The problem is that she said it to an audience who watched a one-sided film that adores public charter schools and demonizes traditional public schools, (which still and always will educate the vast majority of the country’s kids).

The audience was packed with people who affect millions of kids and teachers and parents by passing laws, advising the president, shaping public opinion. And those people gave her an ovation.

Ignored was the fact that there is no scientific basis for her reforms, and some evidence to suggest that some of her key initiatives, such as tying teacher pay to standardized test scores, is counterproductive.

Forget the fact that the film’s assault on teachers unions is unfair; even Education Secretary Arne Duncan, a true believer in Rhee, has noted that it is silly to blame unions, pointing out that the problems exist in states without teachers unions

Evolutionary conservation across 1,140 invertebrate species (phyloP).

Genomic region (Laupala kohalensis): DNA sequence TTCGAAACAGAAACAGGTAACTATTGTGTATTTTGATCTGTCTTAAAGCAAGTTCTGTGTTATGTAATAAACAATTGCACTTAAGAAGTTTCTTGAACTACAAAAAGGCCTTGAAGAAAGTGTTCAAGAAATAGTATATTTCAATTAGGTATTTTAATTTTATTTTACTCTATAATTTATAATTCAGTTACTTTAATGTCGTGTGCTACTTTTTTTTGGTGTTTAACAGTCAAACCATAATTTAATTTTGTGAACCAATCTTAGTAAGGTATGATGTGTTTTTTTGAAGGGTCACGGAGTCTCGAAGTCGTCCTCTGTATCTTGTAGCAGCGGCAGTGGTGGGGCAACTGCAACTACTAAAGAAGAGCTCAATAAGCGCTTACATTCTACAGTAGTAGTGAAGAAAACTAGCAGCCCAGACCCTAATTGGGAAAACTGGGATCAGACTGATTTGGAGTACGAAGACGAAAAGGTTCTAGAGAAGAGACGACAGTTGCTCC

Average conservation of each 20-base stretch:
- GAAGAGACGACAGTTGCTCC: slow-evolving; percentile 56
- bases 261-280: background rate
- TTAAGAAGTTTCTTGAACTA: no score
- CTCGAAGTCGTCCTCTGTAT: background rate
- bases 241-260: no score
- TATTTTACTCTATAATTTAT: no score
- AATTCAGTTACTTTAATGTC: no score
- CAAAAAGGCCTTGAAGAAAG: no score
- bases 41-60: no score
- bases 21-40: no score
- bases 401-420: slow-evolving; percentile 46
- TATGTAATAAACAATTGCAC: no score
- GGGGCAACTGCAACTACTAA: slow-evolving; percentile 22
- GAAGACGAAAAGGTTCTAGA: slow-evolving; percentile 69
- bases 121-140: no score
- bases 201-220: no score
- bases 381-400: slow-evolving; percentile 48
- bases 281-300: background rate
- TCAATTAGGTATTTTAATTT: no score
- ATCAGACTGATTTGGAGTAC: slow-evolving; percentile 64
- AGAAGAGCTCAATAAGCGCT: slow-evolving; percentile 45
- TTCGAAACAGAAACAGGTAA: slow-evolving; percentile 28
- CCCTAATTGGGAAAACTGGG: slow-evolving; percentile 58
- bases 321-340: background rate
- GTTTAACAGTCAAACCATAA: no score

(I'll note, however, that union job protections likely do make it harder to address the issue of underperforming teachers, as compared to whatever job protections are offered in non-union states and districts.)
1. I do want to mention that a reasonable measure of student-teacher ratios should focus on the ratio of students and classroom teachers; when you include staff members who have no classroom role you distort the figure. And that suggesting that two teacher households are wealthy because they would be a six figure household doesn't address the issue of attracting and retaining teachers who have other professional job prospects.